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Landowners Ready and Willing to Tackle Wildfires

 

Scottish Land & Estates, which represents 2,500 landowners across Scotland, said today its members were ready, willing and able to assist efforts to tackle wildfires and were being blamed unfairly for the blaze outbreaks.
 
Luke Borwick, chairman of Scottish Land & Estates, said landowners are responsible citizens with the specialist equipment, funding and willingness to help tackle wildfires voluntarily. 
 
Mr Borwick said: “The private sector remains ready and well-resourced to help and can be mobilised at a moment’s notice, however it is disappointing to hear how our landowning members are being unfairly blamed for this situation.
 
“We are now are calling on organisations such as the NFU Scotland, the Scottish Crofting Federation and the Scottish Tenant Farmers Association (STFA) to ensure that their members assist the fire service in controlling the flames that continue to burn in the Western Highlands.  
 
He continued: “Scottish Land & Estates was instrumental in the development of the Muirburn Code, along with other organisations such as the Association of Deer Management Groups, which has existed for several years and our members are well used to adhering strictly to the code.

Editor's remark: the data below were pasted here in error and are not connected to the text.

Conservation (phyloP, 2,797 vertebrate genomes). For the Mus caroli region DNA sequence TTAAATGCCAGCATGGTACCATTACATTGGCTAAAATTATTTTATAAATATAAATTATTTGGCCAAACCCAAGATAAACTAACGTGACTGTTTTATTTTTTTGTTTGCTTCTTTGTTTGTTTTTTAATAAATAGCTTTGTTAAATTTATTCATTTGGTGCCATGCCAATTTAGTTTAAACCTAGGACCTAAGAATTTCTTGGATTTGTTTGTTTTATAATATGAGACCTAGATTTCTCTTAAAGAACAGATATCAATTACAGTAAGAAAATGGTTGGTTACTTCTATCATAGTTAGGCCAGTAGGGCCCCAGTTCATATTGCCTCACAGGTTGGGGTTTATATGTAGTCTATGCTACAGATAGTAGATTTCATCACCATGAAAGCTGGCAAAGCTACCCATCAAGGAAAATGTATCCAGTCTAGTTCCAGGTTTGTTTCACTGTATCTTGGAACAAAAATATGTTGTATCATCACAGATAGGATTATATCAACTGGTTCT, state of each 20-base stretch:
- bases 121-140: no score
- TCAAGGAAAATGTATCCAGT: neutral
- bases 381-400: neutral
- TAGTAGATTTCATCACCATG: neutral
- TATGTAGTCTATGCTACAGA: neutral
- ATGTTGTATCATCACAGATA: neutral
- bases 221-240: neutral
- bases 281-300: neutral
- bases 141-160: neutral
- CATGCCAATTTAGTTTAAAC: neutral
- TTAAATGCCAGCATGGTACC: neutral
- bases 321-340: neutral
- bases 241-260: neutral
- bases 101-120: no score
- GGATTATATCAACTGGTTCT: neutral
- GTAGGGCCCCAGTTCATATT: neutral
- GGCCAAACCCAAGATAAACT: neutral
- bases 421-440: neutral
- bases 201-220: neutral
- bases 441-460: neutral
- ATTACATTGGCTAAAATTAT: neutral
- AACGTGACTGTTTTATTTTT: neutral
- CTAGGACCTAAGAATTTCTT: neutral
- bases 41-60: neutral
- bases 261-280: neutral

“Contingency plans created by Scottish Land & Estates and other organisations, on the back of the bad fire season in 2011 have been initiated and we have offered support to the Scottish Fire and Rescue Service. We have members near the fires ready to volunteer their resources to help.
 
“Muirburn is an essential form of hill farm and Highland land management enabling grass and heather regeneration but must be exercised with caution at all times. Some of these fires have been as a result of careless activity by recreational access takers. However, a significant number of fires have clearly been the result of irresponsible actions of other land users burning and not following the Muirburn Code.
 
“We agree with the Scottish Fire and Rescue Service’s call for muirburn restrictions, but any restriction should only be targeted on high risk areas in the west and not applied uniformly across the country.  The Eastern Highlands for example in many places are still blanketed in snow, and controlled burning will still be safe, as the snow retreats, for some time there.”
 

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